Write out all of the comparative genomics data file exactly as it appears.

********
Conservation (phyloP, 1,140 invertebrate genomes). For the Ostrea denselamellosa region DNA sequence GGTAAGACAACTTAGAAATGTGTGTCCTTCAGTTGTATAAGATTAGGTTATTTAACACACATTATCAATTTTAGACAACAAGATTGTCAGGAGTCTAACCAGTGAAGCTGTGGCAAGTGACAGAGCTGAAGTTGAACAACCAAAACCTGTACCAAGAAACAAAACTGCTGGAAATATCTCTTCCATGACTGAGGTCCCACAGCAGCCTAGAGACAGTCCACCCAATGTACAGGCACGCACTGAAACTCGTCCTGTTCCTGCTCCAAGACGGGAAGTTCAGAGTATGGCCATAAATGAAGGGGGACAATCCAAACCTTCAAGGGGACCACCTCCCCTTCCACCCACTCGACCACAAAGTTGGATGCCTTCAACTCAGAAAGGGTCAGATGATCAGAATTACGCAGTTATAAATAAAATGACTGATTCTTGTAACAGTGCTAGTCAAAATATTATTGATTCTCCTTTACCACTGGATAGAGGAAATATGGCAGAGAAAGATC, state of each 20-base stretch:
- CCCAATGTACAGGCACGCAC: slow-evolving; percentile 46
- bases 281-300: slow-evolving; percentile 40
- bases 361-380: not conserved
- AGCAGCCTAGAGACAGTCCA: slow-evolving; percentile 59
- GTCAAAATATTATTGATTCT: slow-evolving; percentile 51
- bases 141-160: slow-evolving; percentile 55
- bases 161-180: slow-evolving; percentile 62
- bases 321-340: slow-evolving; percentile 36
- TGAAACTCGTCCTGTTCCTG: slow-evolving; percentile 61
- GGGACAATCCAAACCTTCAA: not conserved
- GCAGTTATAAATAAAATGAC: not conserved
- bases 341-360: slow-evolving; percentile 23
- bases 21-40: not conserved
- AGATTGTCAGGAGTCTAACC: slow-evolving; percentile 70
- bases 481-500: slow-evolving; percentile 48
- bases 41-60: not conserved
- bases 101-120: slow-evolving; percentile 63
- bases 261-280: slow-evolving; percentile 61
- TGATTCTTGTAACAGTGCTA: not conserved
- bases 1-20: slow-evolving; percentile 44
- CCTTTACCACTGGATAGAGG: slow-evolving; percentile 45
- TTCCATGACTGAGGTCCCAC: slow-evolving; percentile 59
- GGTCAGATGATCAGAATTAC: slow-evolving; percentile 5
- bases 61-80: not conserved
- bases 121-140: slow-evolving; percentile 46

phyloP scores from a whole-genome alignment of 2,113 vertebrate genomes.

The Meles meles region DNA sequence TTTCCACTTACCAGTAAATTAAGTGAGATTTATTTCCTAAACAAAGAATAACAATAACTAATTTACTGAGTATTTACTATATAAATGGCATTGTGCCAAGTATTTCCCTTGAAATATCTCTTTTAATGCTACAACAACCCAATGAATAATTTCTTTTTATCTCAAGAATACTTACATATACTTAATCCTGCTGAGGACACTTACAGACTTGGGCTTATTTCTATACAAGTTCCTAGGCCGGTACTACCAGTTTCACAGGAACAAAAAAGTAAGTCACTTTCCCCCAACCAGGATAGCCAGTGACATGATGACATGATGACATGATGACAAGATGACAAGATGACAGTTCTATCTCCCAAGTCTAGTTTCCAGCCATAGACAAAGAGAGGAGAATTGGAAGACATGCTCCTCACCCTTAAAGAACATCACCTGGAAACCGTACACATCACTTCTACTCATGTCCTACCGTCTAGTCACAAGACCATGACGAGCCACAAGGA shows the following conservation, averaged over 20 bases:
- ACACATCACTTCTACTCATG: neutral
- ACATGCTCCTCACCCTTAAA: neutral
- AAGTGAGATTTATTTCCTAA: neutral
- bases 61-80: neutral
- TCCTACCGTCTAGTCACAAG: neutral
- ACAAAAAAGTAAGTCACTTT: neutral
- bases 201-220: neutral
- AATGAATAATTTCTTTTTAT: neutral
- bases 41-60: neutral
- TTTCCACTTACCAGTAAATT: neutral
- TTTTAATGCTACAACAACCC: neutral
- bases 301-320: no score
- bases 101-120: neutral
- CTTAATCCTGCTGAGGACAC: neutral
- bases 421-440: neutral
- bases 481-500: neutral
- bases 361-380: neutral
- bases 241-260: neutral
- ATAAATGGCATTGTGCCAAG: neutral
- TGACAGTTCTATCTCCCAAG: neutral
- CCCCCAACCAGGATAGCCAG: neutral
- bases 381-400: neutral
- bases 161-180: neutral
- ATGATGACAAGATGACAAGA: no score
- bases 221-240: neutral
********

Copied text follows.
Conservation (phyloP, 1,140 invertebrate genomes). For the Ostrea denselamellosa region DNA sequence GGTAAGACAACTTAGAAATGTGTGTCCTTCAGTTGTATAAGATTAGGTTATTTAACACACATTATCAATTTTAGACAACAAGATTGTCAGGAGTCTAACCAGTGAAGCTGTGGCAAGTGACAGAGCTGAAGTTGAACAACCAAAACCTGTACCAAGAAACAAAACTGCTGGAAATATCTCTTCCATGACTGAGGTCCCACAGCAGCCTAGAGACAGTCCACCCAATGTACAGGCACGCACTGAAACTCGTCCTGTTCCTGCTCCAAGACGGGAAGTTCAGAGTATGGCCATAAATGAAGGGGGACAATCCAAACCTTCAAGGGGACCACCTCCCCTTCCACCCACTCGACCACAAAGTTGGATGCCTTCAACTCAGAAAGGGTCAGATGATCAGAATTACGCAGTTATAAATAAAATGACTGATTCTTGTAACAGTGCTAGTCAAAATATTATTGATTCTCCTTTACCACTGGATAGAGGAAATATGGCAGAGAAAGATC, state of each 20-base stretch:
- CCCAATGTACAGGCACGCAC: slow-evolving; percentile 46
- bases 281-300: slow-evolving; percentile 40
- bases 361-380: not conserved
- AGCAGCCTAGAGACAGTCCA: slow-evolving; percentile 59
- GTCAAAATATTATTGATTCT: slow-evolving; percentile 51
- bases 141-160: slow-evolving; percentile 55
- bases 161-180: slow-evolving; percentile 62
- bases 321-340: slow-evolving; percentile 36
- TGAAACTCGTCCTGTTCCTG: slow-evolving; percentile 61
- GGGACAATCCAAACCTTCAA: not conserved
- GCAGTTATAAATAAAATGAC: not conserved
- bases 341-360: slow-evolving; percentile 23
- bases 21-40: not conserved
- AGATTGTCAGGAGTCTAACC: slow-evolving; percentile 70
- bases 481-500: slow-evolving; percentile 48
- bases 41-60: not conserved
- bases 101-120: slow-evolving; percentile 63
- bases 261-280: slow-evolving; percentile 61
- TGATTCTTGTAACAGTGCTA: not conserved
- bases 1-20: slow-evolving; percentile 44
- CCTTTACCACTGGATAGAGG: slow-evolving; percentile 45
- TTCCATGACTGAGGTCCCAC: slow-evolving; percentile 59
- GGTCAGATGATCAGAATTAC: slow-evolving; percentile 5
- bases 61-80: not conserved
- bases 121-140: slow-evolving; percentile 46

phyloP scores from a whole-genome alignment of 2,113 vertebrate genomes.

The Meles meles region DNA sequence TTTCCACTTACCAGTAAATTAAGTGAGATTTATTTCCTAAACAAAGAATAACAATAACTAATTTACTGAGTATTTACTATATAAATGGCATTGTGCCAAGTATTTCCCTTGAAATATCTCTTTTAATGCTACAACAACCCAATGAATAATTTCTTTTTATCTCAAGAATACTTACATATACTTAATCCTGCTGAGGACACTTACAGACTTGGGCTTATTTCTATACAAGTTCCTAGGCCGGTACTACCAGTTTCACAGGAACAAAAAAGTAAGTCACTTTCCCCCAACCAGGATAGCCAGTGACATGATGACATGATGACATGATGACAAGATGACAAGATGACAGTTCTATCTCCCAAGTCTAGTTTCCAGCCATAGACAAAGAGAGGAGAATTGGAAGACATGCTCCTCACCCTTAAAGAACATCACCTGGAAACCGTACACATCACTTCTACTCATGTCCTACCGTCTAGTCACAAGACCATGACGAGCCACAAGGA shows the following conservation, averaged over 20 bases:
- ACACATCACTTCTACTCATG: neutral
- ACATGCTCCTCACCCTTAAA: neutral
- AAGTGAGATTTATTTCCTAA: neutral
- bases 61-80: neutral
- TCCTACCGTCTAGTCACAAG: neutral
- ACAAAAAAGTAAGTCACTTT: neutral
- bases 201-220: neutral
- AATGAATAATTTCTTTTTAT: neutral
- bases 41-60: neutral
- TTTCCACTTACCAGTAAATT: neutral
- TTTTAATGCTACAACAACCC: neutral
- bases 301-320: no score
- bases 101-120: neutral
- CTTAATCCTGCTGAGGACAC: neutral
- bases 421-440: neutral
- bases 481-500: neutral
- bases 361-380: neutral
- bases 241-260: neutral
- ATAAATGGCATTGTGCCAAG: neutral
- TGACAGTTCTATCTCCCAAG: neutral
- CCCCCAACCAGGATAGCCAG: neutral
- bases 381-400: neutral
- bases 161-180: neutral
- ATGATGACAAGATGACAAGA: no score
- bases 221-240: neutral